The last 6 minutes of Ji Yida’s “Blue Eyes, Twenty One Days of China” perfectly encapsulates the experiences of a surprisingly large percentage of travellers that I have seen; here, I mean to include folks crossing the Pacific Ocean from both sides of the east-west paradigm.
If you want to skip to the spot I’m mentioning, this link starts at the 14:00 mark: http://youtu.be/6fjoNZG1Kzw?t=14m
The American in the film is from a community of 60,000 people and the videographer is his Chinese friend who went to High School in that community. They took a trip to China together over one of their summer breaks.
Luke, the subject of the film, is a pretty introverted guy–the videographer describes him as “the most non-American-American-I-know”. Some of his comments in the scene linked above reminded me of the time when I came to the conclusion that my Canadian manners were getting me nowhere in many situations in China that really required me to be a little pushy; it was initially hard to make the adjustment and not feel like I was being rude— and also let go of the judgement that others (i.e. the Chinese people around me) were being rude.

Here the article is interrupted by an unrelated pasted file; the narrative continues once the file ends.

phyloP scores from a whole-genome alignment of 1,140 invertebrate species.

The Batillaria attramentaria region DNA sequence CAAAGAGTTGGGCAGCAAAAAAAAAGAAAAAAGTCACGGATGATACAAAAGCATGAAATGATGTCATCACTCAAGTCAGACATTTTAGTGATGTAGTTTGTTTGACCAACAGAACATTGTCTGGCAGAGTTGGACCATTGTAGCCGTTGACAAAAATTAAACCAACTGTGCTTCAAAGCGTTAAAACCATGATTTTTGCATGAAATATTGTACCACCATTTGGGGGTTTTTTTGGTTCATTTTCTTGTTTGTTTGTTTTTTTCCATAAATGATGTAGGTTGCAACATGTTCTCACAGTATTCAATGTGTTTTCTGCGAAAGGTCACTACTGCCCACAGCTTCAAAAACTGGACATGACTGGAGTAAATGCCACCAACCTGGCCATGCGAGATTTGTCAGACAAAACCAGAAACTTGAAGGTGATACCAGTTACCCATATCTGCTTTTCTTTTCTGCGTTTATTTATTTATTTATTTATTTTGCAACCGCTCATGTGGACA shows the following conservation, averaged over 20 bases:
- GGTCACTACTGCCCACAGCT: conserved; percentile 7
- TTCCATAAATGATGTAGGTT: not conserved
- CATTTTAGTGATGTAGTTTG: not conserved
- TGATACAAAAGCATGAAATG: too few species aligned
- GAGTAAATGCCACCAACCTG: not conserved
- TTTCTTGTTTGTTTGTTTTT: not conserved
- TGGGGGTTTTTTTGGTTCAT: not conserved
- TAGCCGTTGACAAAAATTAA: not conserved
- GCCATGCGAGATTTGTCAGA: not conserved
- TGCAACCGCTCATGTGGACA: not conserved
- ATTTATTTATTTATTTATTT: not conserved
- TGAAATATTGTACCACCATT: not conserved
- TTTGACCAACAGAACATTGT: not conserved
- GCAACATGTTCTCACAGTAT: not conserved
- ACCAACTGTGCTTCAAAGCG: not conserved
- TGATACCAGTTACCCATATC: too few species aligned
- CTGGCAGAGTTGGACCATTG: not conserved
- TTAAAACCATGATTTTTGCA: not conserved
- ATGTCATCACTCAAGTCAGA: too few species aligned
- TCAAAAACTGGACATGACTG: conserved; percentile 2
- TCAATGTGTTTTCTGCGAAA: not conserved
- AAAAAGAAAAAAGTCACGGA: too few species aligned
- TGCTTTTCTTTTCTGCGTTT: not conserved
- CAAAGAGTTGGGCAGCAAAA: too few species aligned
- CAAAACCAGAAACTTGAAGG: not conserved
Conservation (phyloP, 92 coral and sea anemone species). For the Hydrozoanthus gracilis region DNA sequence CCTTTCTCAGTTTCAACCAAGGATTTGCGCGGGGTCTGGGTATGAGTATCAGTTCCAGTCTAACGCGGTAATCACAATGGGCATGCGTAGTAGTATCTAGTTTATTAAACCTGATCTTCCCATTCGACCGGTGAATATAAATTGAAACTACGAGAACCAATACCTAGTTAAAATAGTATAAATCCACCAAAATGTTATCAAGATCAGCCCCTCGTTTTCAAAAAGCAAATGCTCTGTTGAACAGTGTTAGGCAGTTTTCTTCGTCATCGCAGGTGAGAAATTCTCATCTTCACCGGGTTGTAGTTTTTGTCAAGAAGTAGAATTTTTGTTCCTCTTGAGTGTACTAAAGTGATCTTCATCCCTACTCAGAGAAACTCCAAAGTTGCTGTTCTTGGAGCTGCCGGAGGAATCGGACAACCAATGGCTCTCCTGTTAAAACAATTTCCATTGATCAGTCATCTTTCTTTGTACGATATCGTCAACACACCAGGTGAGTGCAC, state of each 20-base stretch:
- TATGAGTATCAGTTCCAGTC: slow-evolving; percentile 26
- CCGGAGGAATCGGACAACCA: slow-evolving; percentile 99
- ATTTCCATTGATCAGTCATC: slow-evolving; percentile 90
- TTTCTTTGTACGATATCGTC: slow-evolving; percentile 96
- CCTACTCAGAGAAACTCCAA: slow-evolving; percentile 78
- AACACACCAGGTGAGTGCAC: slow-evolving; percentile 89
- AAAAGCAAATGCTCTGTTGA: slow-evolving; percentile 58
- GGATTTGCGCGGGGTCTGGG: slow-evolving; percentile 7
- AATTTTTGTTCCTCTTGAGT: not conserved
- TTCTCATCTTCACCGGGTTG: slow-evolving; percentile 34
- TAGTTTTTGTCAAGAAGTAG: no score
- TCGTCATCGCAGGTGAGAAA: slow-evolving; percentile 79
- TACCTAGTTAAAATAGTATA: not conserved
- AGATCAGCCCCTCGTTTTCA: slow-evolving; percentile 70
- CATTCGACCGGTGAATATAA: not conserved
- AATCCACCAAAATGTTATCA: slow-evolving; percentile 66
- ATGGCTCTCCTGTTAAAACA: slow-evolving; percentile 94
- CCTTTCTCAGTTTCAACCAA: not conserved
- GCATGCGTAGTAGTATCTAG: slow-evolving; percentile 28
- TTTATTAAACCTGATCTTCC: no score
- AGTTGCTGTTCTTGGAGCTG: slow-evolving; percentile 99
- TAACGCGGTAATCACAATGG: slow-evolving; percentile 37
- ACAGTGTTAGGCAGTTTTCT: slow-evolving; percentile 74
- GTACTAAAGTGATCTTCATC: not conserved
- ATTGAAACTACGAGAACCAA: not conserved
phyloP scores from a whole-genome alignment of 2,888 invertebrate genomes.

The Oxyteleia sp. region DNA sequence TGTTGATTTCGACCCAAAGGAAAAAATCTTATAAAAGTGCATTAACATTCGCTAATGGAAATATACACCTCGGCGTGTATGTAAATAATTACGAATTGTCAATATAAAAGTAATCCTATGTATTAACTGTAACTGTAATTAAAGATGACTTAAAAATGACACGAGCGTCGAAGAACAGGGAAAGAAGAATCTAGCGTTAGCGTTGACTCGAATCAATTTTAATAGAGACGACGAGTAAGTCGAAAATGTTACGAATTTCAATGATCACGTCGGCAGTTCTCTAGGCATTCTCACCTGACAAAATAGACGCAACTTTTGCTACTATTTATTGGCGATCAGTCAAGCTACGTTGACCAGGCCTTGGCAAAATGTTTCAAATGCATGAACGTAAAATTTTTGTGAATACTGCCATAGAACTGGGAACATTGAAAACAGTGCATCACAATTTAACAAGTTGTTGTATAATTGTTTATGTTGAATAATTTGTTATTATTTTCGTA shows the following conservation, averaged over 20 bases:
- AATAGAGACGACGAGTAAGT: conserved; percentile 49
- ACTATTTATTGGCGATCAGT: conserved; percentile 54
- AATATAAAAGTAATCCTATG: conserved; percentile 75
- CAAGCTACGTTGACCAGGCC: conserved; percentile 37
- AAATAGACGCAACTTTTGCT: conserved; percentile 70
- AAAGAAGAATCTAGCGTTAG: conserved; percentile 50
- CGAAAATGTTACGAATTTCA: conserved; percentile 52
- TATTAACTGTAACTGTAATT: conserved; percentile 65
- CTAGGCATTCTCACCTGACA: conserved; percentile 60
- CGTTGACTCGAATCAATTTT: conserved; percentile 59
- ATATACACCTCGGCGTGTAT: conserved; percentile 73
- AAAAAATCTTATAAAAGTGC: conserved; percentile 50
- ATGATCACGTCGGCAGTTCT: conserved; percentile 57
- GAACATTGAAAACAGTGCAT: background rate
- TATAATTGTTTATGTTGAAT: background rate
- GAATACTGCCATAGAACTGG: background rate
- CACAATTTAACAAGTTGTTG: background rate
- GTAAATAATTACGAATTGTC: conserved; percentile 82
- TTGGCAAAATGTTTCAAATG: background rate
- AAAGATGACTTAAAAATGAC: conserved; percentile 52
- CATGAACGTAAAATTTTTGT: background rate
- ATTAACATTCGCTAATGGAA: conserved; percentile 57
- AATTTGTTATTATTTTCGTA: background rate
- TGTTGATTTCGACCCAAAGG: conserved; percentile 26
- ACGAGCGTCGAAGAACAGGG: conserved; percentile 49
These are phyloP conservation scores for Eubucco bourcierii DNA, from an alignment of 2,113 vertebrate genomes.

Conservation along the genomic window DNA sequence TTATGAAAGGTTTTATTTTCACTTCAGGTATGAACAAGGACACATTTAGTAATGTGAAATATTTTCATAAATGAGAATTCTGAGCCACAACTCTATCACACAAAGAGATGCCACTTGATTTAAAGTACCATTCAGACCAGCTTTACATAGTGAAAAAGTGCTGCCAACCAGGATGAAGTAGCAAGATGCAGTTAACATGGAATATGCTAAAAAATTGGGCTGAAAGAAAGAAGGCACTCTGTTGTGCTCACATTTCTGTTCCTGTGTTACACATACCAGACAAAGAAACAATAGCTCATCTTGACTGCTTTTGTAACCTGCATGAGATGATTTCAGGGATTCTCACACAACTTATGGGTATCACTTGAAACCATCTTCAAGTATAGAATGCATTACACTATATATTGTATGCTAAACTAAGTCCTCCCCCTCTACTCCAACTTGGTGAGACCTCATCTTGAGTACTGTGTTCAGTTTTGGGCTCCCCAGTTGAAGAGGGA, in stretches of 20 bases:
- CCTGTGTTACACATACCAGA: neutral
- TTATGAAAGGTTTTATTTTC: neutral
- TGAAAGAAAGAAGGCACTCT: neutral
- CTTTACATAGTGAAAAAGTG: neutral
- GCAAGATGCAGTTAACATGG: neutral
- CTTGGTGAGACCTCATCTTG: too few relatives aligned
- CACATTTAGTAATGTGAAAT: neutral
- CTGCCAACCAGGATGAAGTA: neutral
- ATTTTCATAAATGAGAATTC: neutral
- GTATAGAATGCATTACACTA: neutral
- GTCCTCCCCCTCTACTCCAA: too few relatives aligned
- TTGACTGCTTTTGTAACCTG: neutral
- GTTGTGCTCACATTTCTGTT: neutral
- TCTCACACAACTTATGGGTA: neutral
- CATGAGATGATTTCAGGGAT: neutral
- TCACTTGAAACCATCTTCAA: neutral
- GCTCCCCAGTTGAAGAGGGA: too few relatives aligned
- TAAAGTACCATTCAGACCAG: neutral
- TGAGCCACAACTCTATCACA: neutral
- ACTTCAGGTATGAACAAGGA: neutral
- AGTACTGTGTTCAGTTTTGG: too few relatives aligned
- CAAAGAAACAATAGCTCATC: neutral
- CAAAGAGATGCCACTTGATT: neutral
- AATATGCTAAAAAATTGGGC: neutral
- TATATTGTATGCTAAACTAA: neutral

and so it goes….
Contrary to the opinion that many folks often express, I have always thought that cross-cultural experiences (especially longer sojourns) ultimately offer you the opportunity to learn more about *you* and your own culture. It’s not a guarantee though– for non-reflective personalities, the process seems to work in reverse and you sometimes see cynical expats who have lived somewhere for years in seeming misery.
again, this has been true on both ends of my Asian-Canadian experience.